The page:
• Tombik or gobit (literally "the Fatty", döner in a bun-shaped pita, with crispy crust and soft inside, and generally less meat than a dürüm)

• Ekmekaras? ("in a bread", generally the most filling version, consisting of a whole (or half) regular Turkish bread filled with döner)
Outside of Turkey, generally a döner sandwich is served with a salad made from shredded lettuce, tomatoes, and onions. Usually there is a choice between a hot sauce, a whiter yoghurt sauce containing garlic and a dairy sauce containing herbs. Most döner vendors in Europe also have Hot Chips which is served with the meat and salad. Sometimes more varied ingredients are available, such as hummous (chick pea paste), tahini (sesame paste), or Turkish white cheese.

 


Döner kebab around the world
Döner kebab is now widely available across Europe and Canada, in these countries, mostly in the variant developed in Germany. The meat may be lamb, mutton, beef, goat, or chicken. Döner kebab is the origin of other similar Mediterranean and Middle Eastern dishes such as shawarma and gyros.
 
Döner kebab sandwich served in a thick pita ( Turkish Pide )

Australia
 In Australia, kebabs are very popular owing to immigration from Greece, Turkey, the former Yugoslavia, and Lebanon and are perceived as a healthier alternative to McDonald's or KFC. Kebabs are usually served in flatbread, rather than in a sandwich.


 In Australian shops or stalls run by Greeks, kebabs are usually called souvlaki or yeeros (gyros). Kebabs often include a fried egg in Western Australia. Meat (beef or lamb) and chicken kebabs can often be found in Sydney where most suburbs have take-away shops that offer them. They are commonly served with cheese and a salad consisting of lettuce, tomato, onion, and tabouli on pita bread also known locally as 'Lebanese bread'.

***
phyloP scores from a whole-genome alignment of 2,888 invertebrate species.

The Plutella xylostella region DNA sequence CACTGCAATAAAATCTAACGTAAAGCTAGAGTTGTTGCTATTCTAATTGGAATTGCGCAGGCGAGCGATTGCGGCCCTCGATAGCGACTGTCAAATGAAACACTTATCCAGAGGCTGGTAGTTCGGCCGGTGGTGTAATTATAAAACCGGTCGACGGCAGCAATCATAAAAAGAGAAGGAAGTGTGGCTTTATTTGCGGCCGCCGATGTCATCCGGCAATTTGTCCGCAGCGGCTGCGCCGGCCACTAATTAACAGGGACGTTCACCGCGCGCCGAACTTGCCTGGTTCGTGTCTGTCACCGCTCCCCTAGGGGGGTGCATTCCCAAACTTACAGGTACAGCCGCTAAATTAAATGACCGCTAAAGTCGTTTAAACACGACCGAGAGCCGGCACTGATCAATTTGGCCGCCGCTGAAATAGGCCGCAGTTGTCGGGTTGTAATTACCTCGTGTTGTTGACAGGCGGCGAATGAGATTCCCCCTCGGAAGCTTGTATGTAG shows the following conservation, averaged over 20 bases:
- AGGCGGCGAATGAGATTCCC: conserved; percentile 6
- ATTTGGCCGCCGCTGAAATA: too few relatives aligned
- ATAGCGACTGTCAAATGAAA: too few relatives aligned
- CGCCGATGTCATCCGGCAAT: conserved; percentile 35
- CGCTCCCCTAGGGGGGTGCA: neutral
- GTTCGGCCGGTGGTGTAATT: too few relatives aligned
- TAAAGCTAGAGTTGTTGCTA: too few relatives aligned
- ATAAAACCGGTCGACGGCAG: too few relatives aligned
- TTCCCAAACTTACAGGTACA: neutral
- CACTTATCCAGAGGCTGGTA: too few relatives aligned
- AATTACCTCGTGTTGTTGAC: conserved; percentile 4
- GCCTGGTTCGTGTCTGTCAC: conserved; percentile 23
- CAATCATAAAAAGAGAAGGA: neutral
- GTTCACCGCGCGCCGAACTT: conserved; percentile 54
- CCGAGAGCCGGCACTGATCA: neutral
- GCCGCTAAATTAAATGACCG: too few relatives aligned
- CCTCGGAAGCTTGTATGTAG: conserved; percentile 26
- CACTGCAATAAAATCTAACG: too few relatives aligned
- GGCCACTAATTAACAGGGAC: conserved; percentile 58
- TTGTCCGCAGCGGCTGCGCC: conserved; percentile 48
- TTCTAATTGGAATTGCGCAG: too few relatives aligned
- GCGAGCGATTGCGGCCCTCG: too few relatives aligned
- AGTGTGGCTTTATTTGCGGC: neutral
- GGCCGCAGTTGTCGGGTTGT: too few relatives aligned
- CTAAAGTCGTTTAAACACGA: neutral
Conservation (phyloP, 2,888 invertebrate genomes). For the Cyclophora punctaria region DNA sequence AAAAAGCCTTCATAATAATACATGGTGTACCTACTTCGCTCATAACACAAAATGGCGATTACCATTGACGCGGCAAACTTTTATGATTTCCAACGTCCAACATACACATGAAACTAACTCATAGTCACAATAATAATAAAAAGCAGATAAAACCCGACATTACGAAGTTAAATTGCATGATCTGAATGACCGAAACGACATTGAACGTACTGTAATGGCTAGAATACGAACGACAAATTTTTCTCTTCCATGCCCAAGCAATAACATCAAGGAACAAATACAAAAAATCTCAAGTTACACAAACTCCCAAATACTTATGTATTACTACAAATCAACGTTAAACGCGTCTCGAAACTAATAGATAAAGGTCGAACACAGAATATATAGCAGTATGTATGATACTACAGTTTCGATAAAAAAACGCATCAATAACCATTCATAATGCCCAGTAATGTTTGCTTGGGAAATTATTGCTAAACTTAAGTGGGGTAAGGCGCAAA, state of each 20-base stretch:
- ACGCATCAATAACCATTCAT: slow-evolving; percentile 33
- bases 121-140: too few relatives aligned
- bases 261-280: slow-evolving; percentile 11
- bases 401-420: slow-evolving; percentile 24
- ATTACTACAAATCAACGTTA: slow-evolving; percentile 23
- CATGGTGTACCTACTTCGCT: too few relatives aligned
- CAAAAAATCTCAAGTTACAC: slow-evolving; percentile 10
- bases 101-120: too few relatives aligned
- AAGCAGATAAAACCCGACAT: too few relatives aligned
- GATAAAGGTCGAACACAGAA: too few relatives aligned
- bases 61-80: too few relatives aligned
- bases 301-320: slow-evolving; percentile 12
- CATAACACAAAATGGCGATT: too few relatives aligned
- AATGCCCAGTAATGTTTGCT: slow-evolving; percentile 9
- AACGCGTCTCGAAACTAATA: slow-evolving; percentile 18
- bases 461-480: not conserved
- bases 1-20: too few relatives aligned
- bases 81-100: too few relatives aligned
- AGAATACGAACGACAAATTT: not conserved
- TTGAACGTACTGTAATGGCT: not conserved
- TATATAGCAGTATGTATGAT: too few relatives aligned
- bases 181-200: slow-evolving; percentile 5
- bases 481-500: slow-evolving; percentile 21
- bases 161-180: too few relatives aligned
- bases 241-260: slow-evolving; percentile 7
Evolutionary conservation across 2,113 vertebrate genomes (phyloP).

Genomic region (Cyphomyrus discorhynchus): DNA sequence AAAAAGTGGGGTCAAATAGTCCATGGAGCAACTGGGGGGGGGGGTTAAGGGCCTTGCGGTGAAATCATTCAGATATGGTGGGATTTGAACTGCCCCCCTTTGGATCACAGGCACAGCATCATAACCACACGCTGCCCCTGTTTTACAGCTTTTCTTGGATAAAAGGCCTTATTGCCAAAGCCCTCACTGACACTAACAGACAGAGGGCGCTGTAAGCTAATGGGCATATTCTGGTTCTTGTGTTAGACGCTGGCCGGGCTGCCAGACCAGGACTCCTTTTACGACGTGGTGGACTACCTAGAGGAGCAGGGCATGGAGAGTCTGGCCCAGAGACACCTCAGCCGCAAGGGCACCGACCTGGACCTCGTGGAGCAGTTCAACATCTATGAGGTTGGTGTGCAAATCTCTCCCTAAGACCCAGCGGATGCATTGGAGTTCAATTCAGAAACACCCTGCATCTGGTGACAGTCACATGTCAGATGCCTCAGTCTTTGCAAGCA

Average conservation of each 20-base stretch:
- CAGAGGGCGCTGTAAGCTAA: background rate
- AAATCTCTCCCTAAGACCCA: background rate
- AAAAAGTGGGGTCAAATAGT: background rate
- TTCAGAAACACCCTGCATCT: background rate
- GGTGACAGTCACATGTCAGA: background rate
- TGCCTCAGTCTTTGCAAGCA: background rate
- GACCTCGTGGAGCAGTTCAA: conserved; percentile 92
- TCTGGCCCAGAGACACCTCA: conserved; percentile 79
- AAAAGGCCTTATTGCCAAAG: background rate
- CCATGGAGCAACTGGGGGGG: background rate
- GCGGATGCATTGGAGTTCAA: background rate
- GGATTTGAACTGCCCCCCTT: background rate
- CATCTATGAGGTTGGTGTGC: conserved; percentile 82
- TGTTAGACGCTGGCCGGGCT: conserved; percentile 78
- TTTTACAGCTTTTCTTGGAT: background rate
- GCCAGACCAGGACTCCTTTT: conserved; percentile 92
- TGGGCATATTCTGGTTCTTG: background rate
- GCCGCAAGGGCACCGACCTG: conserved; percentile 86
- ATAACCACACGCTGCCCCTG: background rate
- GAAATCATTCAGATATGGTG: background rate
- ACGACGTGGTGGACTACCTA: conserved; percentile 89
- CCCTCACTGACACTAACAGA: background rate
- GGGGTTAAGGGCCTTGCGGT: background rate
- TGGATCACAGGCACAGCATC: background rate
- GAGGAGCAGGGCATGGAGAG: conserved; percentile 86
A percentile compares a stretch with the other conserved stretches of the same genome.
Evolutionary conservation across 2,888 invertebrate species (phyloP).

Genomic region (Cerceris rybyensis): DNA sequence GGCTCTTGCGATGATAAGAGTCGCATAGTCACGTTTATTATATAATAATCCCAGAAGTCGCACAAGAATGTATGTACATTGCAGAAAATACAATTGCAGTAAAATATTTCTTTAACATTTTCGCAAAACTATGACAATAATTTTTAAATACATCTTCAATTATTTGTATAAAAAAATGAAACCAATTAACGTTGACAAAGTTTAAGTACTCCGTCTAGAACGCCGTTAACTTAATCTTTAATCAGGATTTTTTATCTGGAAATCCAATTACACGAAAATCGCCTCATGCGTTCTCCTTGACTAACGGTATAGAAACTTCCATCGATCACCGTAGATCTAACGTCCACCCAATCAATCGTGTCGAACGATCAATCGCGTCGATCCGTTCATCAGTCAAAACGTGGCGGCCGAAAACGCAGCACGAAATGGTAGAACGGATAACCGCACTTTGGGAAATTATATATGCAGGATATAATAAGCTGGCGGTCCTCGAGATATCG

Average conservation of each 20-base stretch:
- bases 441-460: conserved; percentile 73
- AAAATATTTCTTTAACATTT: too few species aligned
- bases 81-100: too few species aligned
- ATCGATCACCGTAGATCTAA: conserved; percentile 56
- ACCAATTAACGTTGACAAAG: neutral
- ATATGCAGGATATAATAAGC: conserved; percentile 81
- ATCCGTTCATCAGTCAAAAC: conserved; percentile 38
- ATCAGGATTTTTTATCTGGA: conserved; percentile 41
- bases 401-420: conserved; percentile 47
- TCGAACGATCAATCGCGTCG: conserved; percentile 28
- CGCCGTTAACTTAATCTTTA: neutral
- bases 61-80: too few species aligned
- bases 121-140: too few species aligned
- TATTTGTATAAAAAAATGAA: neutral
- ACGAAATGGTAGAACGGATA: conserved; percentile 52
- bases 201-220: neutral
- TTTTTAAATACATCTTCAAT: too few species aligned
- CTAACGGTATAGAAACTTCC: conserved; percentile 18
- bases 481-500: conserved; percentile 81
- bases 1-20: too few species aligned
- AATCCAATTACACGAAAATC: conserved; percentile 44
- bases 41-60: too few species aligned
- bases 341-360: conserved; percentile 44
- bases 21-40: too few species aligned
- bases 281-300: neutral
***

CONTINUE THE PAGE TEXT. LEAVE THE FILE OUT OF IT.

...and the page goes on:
The most commonly used sauces are barbecue, tomato, hummus, garlic and chili or sweet chili sauce. Döner kebabs in Sydney can be served with all the ingredients placed onto or next to the pita bread on a plate, or more commonly, with the ingredients rolled into the pita bread in the form of a wrap. There are two primary ways to serve the wrapped version, it can be toasted in a sandwich press once it has been wrapped, which has the effect of melting the cheese (if any) and baking the bread so that it hardens and becomes crisp, the alternative is just serving it without toasting.
An additional form is predominant in Canberra, where the bread with filling is passed underneath a grill for a minute. The sandwich is then wrapped in paper to stop the filling from falling out and usually placed in a foil/paper sleeve. This variety is also available in Auckland in nearby New Zealand. In Brisbane, kebabs are influenced most strongly by the Turkish variation. They are invariably served in a pita wrap and toasted in a sandwich press for about a minute before being inserted into a foil or paper sleeve. Kebab meat is also found as a pizza topping in the western suburbs (such as Penrith) of Sydney, along with the usual pizza toppings.

Last Updated on Monday, 23 November 2009 04:49